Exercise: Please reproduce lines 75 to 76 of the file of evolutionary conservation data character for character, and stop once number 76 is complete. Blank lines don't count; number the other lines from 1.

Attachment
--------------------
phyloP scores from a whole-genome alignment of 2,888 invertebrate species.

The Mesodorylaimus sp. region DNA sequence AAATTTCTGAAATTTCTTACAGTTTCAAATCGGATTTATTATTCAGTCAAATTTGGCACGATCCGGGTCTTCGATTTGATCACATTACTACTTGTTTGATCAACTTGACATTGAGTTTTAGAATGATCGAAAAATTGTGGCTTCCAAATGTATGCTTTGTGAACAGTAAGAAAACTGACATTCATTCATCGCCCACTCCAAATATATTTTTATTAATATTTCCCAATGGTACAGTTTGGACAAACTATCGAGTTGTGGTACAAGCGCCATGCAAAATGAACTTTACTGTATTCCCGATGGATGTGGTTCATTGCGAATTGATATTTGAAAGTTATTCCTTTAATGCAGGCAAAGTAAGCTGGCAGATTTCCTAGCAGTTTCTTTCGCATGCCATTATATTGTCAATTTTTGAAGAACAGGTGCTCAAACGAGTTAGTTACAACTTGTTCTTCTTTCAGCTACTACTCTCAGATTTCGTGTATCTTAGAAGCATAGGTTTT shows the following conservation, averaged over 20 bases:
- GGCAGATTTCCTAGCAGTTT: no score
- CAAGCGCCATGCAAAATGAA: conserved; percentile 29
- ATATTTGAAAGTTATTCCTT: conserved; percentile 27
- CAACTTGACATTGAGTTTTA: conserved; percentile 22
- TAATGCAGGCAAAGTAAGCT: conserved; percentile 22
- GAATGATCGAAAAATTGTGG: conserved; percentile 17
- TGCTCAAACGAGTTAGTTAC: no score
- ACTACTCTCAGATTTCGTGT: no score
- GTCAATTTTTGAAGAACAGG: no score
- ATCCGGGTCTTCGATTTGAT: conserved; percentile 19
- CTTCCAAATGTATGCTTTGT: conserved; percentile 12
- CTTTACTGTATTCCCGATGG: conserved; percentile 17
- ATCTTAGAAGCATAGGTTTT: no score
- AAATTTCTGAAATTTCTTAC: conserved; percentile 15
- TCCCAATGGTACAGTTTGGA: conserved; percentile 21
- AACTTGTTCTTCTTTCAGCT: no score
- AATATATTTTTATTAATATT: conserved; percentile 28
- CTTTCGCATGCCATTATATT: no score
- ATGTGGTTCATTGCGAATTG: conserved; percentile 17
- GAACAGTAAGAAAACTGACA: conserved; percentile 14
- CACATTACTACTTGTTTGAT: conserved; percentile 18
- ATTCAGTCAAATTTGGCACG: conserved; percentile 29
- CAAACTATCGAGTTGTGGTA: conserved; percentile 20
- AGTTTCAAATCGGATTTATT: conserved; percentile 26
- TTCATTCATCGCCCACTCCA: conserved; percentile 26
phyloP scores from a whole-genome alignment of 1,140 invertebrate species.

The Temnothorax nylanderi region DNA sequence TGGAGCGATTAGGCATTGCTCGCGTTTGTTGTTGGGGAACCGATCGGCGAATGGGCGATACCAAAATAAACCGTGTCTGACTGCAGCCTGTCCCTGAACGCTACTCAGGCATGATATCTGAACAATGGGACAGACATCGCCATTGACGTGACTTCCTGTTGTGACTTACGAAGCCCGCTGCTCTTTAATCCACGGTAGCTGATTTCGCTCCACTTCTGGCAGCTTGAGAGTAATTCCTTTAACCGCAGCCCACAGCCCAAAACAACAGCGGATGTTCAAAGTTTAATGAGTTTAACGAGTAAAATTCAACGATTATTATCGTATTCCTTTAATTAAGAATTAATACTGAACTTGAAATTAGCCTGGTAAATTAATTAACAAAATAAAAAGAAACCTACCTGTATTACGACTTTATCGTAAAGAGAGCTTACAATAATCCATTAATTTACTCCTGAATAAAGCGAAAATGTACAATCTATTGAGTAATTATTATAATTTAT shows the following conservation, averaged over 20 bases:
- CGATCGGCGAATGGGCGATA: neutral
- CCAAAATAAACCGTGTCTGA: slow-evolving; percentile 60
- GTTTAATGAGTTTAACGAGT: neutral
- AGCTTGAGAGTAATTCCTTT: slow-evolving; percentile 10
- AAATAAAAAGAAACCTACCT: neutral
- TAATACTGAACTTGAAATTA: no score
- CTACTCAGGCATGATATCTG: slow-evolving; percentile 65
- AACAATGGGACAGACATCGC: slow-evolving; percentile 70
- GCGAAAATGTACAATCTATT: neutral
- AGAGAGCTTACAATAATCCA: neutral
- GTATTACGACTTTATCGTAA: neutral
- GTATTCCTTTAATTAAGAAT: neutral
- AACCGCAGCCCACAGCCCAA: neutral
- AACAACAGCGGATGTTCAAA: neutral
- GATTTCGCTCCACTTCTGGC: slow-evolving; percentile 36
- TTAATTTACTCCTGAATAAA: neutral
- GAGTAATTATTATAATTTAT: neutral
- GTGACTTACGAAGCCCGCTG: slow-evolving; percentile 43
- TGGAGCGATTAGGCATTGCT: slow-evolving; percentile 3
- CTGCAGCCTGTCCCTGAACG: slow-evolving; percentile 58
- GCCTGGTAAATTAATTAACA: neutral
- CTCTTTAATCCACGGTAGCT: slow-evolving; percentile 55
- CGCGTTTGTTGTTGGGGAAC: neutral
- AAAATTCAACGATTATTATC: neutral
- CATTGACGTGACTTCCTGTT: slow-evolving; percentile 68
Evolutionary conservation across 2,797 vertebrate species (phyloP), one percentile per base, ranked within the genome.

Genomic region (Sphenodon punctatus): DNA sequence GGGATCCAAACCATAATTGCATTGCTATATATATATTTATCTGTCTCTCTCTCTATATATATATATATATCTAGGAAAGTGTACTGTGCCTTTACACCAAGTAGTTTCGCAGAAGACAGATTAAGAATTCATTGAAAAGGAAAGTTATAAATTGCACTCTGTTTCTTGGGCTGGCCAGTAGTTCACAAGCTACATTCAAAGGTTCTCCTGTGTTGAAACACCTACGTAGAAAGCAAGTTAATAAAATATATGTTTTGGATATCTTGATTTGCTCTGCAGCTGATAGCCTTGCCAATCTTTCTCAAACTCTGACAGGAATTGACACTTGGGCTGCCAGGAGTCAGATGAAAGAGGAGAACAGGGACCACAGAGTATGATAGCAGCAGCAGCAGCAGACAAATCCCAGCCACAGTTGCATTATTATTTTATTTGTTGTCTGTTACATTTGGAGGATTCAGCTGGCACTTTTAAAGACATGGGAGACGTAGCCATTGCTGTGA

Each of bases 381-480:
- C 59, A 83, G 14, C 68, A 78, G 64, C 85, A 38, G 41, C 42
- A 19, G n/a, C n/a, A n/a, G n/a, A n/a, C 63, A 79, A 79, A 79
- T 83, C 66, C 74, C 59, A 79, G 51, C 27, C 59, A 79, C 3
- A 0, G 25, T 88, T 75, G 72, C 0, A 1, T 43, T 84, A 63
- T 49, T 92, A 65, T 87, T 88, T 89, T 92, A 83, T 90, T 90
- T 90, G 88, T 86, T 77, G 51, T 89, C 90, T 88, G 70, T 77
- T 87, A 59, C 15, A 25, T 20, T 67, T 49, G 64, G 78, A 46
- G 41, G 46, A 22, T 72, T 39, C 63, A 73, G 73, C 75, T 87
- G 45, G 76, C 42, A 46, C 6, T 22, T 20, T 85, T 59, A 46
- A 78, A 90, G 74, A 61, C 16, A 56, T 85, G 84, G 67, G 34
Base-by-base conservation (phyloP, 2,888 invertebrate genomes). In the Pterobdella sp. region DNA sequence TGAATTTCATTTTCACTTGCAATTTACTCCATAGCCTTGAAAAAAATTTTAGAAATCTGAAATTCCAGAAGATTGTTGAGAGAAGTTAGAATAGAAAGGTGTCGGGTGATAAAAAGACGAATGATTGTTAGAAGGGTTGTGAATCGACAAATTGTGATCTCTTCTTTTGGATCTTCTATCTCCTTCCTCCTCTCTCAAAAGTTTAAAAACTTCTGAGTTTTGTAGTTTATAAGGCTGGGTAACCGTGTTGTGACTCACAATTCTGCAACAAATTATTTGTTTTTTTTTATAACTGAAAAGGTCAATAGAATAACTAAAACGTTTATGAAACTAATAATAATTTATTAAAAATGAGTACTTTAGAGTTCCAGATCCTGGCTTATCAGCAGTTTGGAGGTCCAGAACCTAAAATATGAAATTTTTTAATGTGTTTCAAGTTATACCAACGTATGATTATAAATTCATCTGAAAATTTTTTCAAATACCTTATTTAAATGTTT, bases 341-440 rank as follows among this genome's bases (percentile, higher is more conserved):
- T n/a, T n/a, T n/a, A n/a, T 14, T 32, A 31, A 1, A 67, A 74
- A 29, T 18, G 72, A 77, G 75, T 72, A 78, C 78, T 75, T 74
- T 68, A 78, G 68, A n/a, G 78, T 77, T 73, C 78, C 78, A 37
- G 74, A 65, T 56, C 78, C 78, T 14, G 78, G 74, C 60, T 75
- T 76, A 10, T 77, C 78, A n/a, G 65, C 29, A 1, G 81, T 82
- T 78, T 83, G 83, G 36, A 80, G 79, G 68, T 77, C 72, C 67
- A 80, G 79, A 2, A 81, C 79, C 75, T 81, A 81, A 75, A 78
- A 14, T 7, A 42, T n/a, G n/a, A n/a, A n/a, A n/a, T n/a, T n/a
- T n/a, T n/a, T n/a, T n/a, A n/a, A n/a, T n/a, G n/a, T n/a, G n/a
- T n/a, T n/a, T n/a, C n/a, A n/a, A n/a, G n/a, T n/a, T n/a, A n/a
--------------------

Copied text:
- A 80, G 79, A 2, A 81, C 79, C 75, T 81, A 81, A 75, A 78
- A 14, T 7, A 42, T n/a, G n/a, A n/a, A n/a, A n/a, T n/a, T n/a